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election

[ih-lek-shuh n]
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noun
  1. the selection of a person or persons for office by vote.
  2. a public vote upon a proposition submitted.
  3. the act of electing.
  4. Theology. the choice by God of individuals, as for a particular work or for favor or salvation.

Origin of election

1225–75; < Latin ēlēctiōn- (stem of ēlēctiō), equivalent to ēlēct(us) (see elect) + -iōn- -ion; replacing Middle English eleccioun < Anglo-French
Related formsin·ter·e·lec·tion, adjectivenon·e·lec·tion, nounpost·e·lec·tion, adjectivere·e·lec·tion, noun, adjectiveself-e·lec·tion, nounsub·e·lec·tion, noun
Dictionary.com Unabridged Based on the Random House Unabridged Dictionary, © Random House, Inc. 2018

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British Dictionary definitions for re-election

re-election

noun
  1. the election of a person or persons for a further term of officehis re-election as party leader
    1. the state of being elected againnot seeking re-election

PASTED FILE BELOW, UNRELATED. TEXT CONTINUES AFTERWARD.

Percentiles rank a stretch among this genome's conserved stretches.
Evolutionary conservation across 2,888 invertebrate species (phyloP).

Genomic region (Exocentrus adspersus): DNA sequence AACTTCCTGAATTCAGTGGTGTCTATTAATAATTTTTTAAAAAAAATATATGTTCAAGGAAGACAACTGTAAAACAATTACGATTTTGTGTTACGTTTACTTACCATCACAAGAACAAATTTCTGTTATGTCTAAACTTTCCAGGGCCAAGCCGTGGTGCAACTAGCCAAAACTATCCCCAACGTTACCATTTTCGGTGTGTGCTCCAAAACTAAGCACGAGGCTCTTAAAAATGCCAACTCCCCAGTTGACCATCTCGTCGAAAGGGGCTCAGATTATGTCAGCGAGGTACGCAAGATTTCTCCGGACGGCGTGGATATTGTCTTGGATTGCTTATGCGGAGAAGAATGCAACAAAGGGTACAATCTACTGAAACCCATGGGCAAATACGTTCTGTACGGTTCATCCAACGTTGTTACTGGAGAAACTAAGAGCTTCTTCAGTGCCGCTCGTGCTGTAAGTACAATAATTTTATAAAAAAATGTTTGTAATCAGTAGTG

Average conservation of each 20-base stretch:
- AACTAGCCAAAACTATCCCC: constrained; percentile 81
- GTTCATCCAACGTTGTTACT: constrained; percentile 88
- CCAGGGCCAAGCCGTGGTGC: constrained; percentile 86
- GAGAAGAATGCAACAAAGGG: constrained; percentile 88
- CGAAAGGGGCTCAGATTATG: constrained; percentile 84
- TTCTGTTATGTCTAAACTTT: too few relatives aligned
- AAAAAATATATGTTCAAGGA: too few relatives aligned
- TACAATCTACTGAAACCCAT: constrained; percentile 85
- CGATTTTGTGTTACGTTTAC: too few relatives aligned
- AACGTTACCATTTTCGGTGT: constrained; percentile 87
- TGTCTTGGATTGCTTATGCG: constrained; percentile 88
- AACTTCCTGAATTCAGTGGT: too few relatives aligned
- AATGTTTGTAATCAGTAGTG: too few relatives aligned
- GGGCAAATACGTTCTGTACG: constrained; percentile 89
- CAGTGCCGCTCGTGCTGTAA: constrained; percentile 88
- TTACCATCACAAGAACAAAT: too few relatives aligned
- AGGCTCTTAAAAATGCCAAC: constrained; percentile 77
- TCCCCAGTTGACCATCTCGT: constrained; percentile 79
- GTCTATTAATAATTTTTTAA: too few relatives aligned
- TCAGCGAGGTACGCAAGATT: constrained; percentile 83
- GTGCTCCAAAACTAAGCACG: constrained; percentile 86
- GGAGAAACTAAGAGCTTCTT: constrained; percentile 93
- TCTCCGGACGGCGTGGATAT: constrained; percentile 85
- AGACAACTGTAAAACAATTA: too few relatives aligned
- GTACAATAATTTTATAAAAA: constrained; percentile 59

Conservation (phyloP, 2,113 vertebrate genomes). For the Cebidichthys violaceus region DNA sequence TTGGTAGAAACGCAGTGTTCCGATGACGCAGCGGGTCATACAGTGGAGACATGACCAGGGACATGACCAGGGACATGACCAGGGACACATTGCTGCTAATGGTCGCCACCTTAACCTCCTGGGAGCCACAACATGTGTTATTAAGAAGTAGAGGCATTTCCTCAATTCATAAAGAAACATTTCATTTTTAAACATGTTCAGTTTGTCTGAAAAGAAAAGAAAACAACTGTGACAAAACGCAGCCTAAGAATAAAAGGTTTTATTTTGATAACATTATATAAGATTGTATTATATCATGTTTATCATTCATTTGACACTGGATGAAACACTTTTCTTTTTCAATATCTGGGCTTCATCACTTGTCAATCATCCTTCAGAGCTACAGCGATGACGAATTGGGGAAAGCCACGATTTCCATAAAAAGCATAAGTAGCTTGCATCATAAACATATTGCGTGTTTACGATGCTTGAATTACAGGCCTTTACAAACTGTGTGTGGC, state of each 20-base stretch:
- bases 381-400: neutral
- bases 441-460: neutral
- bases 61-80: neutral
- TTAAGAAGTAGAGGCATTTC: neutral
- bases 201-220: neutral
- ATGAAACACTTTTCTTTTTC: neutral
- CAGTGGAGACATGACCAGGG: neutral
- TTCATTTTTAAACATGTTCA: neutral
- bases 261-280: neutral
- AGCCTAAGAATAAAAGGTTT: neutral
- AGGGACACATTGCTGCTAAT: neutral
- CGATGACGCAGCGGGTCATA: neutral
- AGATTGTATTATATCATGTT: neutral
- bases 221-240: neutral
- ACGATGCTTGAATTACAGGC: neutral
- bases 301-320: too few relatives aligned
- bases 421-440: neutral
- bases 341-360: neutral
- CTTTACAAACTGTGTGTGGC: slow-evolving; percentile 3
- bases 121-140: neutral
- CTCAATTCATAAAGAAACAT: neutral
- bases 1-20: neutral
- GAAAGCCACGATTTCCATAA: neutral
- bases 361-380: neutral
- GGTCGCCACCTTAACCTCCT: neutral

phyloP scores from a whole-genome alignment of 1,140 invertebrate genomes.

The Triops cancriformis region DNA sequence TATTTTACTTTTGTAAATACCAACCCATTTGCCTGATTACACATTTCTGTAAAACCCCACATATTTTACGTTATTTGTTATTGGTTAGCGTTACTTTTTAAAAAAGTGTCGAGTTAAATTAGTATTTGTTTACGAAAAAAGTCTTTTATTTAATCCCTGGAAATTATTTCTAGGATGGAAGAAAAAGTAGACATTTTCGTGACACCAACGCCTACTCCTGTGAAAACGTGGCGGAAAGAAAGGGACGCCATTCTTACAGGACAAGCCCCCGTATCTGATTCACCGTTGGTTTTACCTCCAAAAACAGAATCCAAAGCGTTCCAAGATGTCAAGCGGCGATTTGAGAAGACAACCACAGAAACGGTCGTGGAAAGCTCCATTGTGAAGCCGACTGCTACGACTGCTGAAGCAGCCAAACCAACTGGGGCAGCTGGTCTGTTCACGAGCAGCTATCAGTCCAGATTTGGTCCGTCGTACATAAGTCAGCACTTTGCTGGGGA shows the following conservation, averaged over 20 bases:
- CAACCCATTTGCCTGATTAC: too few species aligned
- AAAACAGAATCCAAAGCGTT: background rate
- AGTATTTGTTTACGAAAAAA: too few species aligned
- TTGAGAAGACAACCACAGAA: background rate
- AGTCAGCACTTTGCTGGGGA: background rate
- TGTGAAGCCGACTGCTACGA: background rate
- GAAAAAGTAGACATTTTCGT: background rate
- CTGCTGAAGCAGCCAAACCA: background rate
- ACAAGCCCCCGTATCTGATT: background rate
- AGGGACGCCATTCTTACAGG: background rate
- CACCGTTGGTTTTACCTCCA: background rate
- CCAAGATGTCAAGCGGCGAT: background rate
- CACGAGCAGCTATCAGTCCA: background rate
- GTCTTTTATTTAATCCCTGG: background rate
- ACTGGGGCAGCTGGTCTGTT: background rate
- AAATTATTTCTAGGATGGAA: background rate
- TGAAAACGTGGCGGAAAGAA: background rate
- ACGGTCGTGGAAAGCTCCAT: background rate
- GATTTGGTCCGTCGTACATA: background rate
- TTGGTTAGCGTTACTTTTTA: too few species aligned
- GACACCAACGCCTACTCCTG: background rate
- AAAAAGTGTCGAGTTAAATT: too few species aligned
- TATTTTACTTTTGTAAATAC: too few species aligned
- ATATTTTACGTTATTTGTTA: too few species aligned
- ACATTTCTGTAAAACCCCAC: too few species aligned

2. (as modifier)a re-election campaign

election

noun
  1. the selection by vote of a person or persons from among candidates for a position, esp a political office
  2. a public vote on an official proposition
  3. the act or an instance of choosing
  4. Christianity
    1. the doctrine of Calvin that God chooses certain individuals for salvation without reference to their faith or works
    2. the doctrine of Arminius and others that God chooses for salvation those who, by grace, persevere in faith and works
Collins English Dictionary - Complete & Unabridged 2012 Digital Edition © William Collins Sons & Co. Ltd. 1979, 1986 © HarperCollins Publishers 1998, 2000, 2003, 2005, 2006, 2007, 2009, 2012

Word Origin and History for re-election

election

n.

late 13c., from Anglo-French eleccioun, Old French elecion "choice, election, selection" (12c.), from Latin electionem (nominative electio), noun of action from past participle stem of eligere "pick out, select," from ex- "out" (see ex-) + -ligere, comb. form of legere "to choose, read" (see lecture (n.)). Theological sense is from late 14c.

Online Etymology Dictionary, © 2010 Douglas Harper